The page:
¶3 The complaint reveals the following: Between the period of August 1987 and March 1989, Djukic, and at some point Darrell Harding and Edmund J. Durand, owned an apartment building on North 15th Street in Milwaukee. Kevin Peace, a minor, lived with his mother in an apartment in that building during the relevant time period.

¶4 On November 3, 1988, a City of Milwaukee Health Department inspector visited the North 15th Street premises. That inspection, while not identifying a particular apartment at the premises, revealed the presence of loose, peeling, flaking, or chipped paint which contained a hazardous concentration of lead. In a November 7 notice of ordinance violation addressed to Djukic, the city sanitarian advised Djukic that such conditions tend to cause lead poisoning. The sanitarian ordered Djukic to take immediate corrective action to protect the public health and permanently correct the hazardous conditions within 30 days.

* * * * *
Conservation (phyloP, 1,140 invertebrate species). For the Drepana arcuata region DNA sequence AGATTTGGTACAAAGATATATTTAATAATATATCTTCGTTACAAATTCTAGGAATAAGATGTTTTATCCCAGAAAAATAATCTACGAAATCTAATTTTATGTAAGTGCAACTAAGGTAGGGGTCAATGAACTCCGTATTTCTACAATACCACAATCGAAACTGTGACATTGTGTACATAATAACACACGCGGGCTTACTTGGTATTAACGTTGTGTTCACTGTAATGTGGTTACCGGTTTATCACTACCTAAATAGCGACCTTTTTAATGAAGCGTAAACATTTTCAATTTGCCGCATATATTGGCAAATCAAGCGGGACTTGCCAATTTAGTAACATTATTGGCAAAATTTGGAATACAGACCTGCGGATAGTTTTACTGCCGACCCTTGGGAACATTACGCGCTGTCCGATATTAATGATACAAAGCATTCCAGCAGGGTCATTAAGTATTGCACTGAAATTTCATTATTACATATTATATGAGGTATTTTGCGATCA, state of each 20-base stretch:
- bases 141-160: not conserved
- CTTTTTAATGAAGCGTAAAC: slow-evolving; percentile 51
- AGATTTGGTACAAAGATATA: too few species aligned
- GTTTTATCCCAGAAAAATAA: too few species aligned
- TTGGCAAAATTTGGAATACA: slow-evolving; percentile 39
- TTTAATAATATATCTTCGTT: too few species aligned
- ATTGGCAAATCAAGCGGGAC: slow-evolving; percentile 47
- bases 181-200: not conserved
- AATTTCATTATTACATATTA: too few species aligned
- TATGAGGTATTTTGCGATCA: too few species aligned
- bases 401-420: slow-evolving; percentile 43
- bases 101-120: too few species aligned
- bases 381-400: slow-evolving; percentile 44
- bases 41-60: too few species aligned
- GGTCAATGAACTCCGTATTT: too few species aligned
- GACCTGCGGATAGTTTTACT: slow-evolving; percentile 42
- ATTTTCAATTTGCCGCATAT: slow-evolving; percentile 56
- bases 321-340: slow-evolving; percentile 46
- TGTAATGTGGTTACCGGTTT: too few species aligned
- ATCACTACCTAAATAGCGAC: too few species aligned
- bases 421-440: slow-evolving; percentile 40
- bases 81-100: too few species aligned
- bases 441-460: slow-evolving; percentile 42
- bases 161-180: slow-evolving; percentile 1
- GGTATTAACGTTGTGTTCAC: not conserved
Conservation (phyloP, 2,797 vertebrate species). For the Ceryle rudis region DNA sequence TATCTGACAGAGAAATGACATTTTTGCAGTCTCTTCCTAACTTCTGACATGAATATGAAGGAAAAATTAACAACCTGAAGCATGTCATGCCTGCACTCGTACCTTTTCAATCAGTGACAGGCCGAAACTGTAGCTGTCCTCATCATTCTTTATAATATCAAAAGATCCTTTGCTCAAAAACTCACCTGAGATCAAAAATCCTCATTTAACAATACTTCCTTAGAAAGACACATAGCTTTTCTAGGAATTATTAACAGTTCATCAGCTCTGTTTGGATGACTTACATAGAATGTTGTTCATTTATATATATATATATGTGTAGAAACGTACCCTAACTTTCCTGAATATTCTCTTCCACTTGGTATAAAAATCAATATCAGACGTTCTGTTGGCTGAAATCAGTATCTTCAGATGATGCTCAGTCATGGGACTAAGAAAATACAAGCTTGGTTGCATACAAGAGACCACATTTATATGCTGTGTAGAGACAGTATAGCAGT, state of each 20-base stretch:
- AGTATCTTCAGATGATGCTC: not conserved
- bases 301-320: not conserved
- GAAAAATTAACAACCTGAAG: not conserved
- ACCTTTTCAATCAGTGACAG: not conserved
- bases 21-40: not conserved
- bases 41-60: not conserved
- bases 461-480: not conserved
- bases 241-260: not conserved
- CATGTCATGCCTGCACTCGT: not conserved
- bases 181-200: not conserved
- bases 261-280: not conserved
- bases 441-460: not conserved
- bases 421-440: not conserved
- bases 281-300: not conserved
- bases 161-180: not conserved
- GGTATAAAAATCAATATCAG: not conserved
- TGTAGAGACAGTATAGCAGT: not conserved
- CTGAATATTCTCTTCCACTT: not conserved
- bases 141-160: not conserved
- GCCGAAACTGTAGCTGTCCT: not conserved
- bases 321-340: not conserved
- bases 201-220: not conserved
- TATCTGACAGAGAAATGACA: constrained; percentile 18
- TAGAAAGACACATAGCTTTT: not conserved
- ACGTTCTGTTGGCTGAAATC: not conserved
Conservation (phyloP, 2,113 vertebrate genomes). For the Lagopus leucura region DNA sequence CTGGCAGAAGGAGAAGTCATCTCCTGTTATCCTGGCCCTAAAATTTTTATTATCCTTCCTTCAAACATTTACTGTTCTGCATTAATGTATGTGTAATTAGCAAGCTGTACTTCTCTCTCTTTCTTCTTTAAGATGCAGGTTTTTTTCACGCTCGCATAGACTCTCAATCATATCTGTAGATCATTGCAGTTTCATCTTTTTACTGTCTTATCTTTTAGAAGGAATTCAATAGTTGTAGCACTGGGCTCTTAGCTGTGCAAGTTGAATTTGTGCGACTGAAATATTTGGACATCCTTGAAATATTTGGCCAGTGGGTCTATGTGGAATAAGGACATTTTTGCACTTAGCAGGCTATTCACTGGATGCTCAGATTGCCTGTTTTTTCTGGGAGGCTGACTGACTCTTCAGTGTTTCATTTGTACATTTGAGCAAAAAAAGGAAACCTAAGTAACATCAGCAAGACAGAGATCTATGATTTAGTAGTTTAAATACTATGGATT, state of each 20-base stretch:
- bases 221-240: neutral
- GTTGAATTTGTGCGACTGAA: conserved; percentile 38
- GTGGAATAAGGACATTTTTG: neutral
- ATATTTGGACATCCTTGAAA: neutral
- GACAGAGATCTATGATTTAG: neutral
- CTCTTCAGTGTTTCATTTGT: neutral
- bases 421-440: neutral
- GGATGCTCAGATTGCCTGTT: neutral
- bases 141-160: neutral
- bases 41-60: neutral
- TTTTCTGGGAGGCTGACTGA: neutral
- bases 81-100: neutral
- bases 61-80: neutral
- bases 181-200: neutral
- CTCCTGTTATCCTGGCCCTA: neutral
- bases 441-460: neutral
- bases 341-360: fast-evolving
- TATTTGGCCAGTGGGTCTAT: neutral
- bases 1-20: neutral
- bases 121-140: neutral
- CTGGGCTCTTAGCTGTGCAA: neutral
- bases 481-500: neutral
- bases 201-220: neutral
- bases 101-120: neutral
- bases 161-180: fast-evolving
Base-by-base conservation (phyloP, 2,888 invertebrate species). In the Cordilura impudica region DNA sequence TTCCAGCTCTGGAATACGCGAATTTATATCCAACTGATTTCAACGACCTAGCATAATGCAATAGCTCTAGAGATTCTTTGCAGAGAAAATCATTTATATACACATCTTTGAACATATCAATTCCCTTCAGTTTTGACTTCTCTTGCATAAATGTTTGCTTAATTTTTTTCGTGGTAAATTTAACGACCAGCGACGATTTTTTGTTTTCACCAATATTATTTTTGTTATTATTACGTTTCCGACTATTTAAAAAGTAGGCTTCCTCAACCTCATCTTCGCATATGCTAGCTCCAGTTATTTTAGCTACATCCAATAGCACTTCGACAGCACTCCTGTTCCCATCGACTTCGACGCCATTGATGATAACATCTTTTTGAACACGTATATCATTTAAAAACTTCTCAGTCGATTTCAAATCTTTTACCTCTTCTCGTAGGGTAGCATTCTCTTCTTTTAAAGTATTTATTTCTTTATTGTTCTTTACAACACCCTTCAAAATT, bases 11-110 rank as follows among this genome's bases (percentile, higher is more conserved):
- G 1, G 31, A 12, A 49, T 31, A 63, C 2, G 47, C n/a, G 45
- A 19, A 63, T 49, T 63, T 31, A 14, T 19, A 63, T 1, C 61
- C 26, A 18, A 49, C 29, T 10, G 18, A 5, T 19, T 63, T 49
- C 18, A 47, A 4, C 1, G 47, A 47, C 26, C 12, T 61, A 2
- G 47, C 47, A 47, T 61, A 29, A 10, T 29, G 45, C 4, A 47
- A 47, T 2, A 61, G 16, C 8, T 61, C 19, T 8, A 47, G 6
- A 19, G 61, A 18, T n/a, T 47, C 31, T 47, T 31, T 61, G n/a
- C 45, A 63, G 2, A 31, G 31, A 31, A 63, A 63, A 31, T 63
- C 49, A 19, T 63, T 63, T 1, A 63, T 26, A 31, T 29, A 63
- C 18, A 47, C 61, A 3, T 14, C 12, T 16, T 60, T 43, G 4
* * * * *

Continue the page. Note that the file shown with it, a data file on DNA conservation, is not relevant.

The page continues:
¶5 Approximately six weeks after the notice of ordinance violation was issued, Djukic obtained commercial general liability coverage for the 15th Street property through Northwestern. The policy was in effect from December 15, 1988, through March 10, 1989.

¶6 The policy provided coverage for "those sums that the insured becomes legally obligated to pay as damages because of 'bodily injury' or 'property damage' to which this insurance applies."

¶7 The policy also excluded certain coverage. The pollution exclusion clause excluded "'bodily injury' or 'property damage' arising out of the actual, alleged or threatened discharge, dispersal, release or escape of pollutants: (a) At or from premises you own, rent or occupy. . . ." The policy defined "pollutants" as "any solid, liquid, gaseous or thermal irritant or contaminant, including smoke, vapor, soot, fumes, acids, alkalis, chemicals and waste."